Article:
Business representative body Ibec has warned further pain lies ahead for exporters already reeling from sterling’s depreciation in the wake of June’s Brexit vote.
The pound has depreciated by 13% against the euro since UK voters chose to leave the European Union three months ago.
Rather than some of that effect unwinding in the coming months, the situation is likely to deteriorate further for exporters, whose goods are now more expensive across the Irish Sea.
“Over the coming months, it is likely that sterling will continue to weaken and the exchange rate will move towards 90p with the economic situation in the UK expected to deteriorate.
"Those selling goods in Ireland will also face challenges due to increased competition from cheaper imports,” Ibec warned in its Q3 Economic Outlook.
While the initial Brexit impact has been muted, its longer term effect remains just as unclear as it was after the vote, with “the unknowns outnumbering[ing] the knowns by some distance”.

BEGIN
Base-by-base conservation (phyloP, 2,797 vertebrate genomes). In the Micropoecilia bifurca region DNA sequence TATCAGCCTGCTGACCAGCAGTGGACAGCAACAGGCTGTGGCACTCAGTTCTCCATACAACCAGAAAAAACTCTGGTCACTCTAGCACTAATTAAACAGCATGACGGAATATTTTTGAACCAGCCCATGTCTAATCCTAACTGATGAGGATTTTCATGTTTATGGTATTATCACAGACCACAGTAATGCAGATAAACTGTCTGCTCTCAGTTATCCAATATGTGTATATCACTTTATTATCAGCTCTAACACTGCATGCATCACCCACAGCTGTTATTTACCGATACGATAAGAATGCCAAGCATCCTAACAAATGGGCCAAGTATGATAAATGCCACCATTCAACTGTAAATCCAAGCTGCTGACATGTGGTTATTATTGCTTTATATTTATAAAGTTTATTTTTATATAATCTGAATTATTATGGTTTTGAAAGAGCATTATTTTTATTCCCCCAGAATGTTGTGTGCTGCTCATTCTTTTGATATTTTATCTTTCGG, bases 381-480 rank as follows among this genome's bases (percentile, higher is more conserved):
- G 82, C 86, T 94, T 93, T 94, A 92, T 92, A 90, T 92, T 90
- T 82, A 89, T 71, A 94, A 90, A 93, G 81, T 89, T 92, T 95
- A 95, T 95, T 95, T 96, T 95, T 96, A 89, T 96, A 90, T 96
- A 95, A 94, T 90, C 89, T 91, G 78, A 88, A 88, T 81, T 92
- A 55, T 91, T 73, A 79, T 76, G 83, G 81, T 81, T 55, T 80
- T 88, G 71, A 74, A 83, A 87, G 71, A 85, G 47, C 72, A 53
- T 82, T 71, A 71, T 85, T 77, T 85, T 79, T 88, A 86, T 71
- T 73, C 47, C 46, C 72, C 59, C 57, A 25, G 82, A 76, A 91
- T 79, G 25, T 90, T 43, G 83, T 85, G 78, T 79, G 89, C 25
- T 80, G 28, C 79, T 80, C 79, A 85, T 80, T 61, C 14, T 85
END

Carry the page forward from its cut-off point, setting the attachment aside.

Despite the result having changed the external economic environment “irrevocably”, a broad-based economic recovery is well-cemented domestically.
Leaving the highly distorted CSO growth figures for 2015 of 26% aside, indicators such as consumer spending and employment figures all point to an improving domestic economy.
Car sales, up 15% in July on the previous year, have given retail sales a boost, with other durables such as household goods experiencing strong growth in 2016.
Inflation will remain muted over the coming months which, allied to rising wages, will see even greater real wage growth for workers.
Nevertheless, Budget 2017 remains critical with radical reform to the entrepreneurs’ capital gains tax regime along with improved investment and innovation incentives at the top of Ibec’s wishlist.
“Potential trade restrictions post-Brexit and the more preferable tax treatment of SMEs in the UK itself rather than by exporting from Ireland. As such, the need to level the playing field in relation to the tax offering for indigenous business has never been more urgent.”
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